Best of luck to you all.  
Avatar m tn
I (the father of the child in this matter) would like to add a couple of things, which might clarify our daughter's bahaviour.

The things that concern us the most is that she is not capable of following instructions when she (for whatever motive) does not feel like following them:
- She throws herself on the street while crossing just because she didn't get the toy she wanted. One can forget any kind of reasoning in those situations.
- When she likes something (like my wife said earlier) she has to repeat that all day long for days on end (sometimes weeks even). It does not seem like a 'compulsive' thing though, it is more obsessive than anything else.
- She barely sits still. As in that she will sit at the table to eat, takes two bites and just walks away. If it doesn't interest her somehow, she just walks away and starts doing her own thing.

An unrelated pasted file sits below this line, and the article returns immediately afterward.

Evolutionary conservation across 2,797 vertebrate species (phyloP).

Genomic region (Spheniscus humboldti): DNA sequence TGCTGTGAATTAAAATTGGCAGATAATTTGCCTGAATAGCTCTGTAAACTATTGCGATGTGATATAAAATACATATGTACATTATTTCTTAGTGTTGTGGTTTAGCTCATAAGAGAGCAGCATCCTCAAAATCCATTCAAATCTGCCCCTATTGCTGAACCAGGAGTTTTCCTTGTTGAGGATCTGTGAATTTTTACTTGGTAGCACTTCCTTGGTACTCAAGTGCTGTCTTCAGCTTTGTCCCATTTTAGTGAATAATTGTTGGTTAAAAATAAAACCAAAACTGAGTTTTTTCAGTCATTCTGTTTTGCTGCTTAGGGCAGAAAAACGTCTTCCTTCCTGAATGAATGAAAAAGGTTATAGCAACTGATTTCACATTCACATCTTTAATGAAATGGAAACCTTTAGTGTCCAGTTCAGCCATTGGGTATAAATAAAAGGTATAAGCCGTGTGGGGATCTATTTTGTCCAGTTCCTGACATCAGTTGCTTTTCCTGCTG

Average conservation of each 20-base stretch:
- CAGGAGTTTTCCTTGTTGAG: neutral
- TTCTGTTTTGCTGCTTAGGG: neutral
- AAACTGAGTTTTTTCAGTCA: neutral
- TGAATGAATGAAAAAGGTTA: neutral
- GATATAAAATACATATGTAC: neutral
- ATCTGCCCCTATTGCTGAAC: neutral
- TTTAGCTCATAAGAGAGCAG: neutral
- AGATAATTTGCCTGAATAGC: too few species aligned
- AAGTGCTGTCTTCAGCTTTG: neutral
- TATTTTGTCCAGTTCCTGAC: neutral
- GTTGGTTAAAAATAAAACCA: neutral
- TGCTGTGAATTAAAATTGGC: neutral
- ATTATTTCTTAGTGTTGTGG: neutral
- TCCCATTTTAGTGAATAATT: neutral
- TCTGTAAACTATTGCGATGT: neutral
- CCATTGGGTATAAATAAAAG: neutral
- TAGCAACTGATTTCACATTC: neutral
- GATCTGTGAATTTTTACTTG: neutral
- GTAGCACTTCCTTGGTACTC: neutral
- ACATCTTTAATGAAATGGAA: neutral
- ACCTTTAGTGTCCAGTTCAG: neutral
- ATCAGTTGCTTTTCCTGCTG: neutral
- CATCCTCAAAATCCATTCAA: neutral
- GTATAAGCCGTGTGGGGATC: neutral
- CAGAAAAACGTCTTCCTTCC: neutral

- It is very hard for her to follow any kind of routine other than what she adapted herself.

Putting this all together, we are concerned about the fact that in about a year she will have to go to school. The way we know her, we don't see her capable of following the regime of a school, where she actually has to follow instructions of an authority.
She likes to do thing that challenge her intellectually, but it has to be her pick, in the way she wants to. If not, she either just walks away, or if we insist she throws a tantrum.

Now, what we are tying to figure out is whether we might have to have her checked for a potential disorder (whichever that might be) or whether she is just a bit of a spoiled brat. ;-)
Not that the disorder scenario would be a big deal, but it would allow us to better understand 'her world' and guide her appropriately.

Our concern is really only as far as it concerns her best interest. So we want to make sure that she gets the right kind of attention and treatment that helps her develop in the best way that we can offer her.